In Ruby things sometimes are too easy and today I will go back to school and review the bubble sort, this algorithm is not the most efficient way of sorting but is a simple and cool exercise.
In Ruby if you want to sort say, an array you can do it by doing array.sort and bam! There it is.
The code:

 

length = array.length - 1
loop do
  swapped = false
  (0...length).each do |i|
    if array[i] > array[i+1]
      array[i], array[i+1] = array[i+1], array[i]
      swapped = true
    end
  end
  break if !swapped
end

puts array

I guess the code speaks for itself. In a lower level language the program would have an extra variable to store the value of one of the array contents in order to swap.
The first time I did this was in Pascal, then Fortran in college.

Solving Algorithms – Title Capitalisation

Today I encountered an algorithm to solve and the amazing Ruby syntax made me solve this problem with a succinct code with testing included.
All words in the title should be capitalised except a few ones like “a”, “the”, “to”, “at”, “in”, “with”, “and”, “but” and “or”.

To make this very short the solution is here:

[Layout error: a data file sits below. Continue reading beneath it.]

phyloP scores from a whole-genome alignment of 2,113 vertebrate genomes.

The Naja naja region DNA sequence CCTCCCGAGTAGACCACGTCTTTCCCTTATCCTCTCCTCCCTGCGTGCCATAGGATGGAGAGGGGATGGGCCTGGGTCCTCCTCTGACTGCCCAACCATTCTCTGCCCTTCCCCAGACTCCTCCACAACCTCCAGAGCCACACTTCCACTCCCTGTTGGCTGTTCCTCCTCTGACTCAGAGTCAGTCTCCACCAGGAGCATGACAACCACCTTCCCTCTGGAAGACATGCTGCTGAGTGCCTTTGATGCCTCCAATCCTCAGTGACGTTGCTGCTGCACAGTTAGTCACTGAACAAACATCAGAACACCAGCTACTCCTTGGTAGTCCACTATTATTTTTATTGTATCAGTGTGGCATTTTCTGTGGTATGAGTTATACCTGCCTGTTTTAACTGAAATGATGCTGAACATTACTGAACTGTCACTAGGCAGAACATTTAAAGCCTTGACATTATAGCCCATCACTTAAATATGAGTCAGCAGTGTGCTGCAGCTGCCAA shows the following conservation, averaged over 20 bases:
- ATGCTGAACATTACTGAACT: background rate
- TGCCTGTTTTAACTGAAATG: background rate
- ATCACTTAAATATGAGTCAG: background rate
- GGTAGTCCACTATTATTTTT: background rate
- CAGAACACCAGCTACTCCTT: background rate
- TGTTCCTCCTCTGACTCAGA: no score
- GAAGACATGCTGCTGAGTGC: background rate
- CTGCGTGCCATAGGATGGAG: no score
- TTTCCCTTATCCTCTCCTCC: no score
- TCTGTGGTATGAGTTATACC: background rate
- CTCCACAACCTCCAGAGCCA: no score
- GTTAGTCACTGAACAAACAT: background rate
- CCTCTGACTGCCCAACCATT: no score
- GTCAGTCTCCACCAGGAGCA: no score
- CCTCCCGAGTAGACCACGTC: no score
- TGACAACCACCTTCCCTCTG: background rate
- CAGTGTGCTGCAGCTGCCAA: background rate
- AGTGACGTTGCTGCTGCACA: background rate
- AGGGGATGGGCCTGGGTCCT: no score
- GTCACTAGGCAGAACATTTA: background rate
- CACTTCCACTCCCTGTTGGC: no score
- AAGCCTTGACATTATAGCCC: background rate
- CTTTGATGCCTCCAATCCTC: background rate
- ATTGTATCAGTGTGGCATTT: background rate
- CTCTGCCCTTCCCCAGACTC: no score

require 'test/unit'

class MyTest &amp;lt; Test::Unit::TestCase
  test &amp;quot;capitalization&amp;quot; do
    assert_equal title_case("i love solving problems and it is fun!"),
                           ("I Love Solving Problems and It Is Fun!")
    assert_equal title_case("wHy DoeS A biRd Fly?"),
                           ("Why Does a Bird Fly?")
  end
end

def title_case(title)
  lower_list = %w(a the to at in with and but or)
  words = title.downcase.split
  words.each do |word|
    word.capitalize! unless lower_list.include?(word)
  end
  title = words.join(' ')
end

Ruby permutation method rocks!

Early today I was doing my first homework assignment for the SaaS course by University of California – Berkeley, and was making a Rspec test work. This method was meant to take 2 arguments, one array with integers and one integer. What we have to do is sum two numbers in the array until it gets equal to the second argument. Since I come from a Pascal and C background my mind started to think low level, and then I had to say “calm down Adnilson, this is Object Oriented” but, that didn’t keep me from trying. After hitting a wall I went to the Array documentation where I found Ruby’s permutation  method that permitted the program to sum all numbers in the array until it matches n, otherwise returns false. I don’t know if other programming languages have the same method, but this made me feel so happy! Below I will show the code:

def sum_to_n? arr, n
if arr.empty? || arr.length == 1
  false
  elsif arr.permutation(2).any? { |a, b| a + b == n }
    true
  else
    false
  end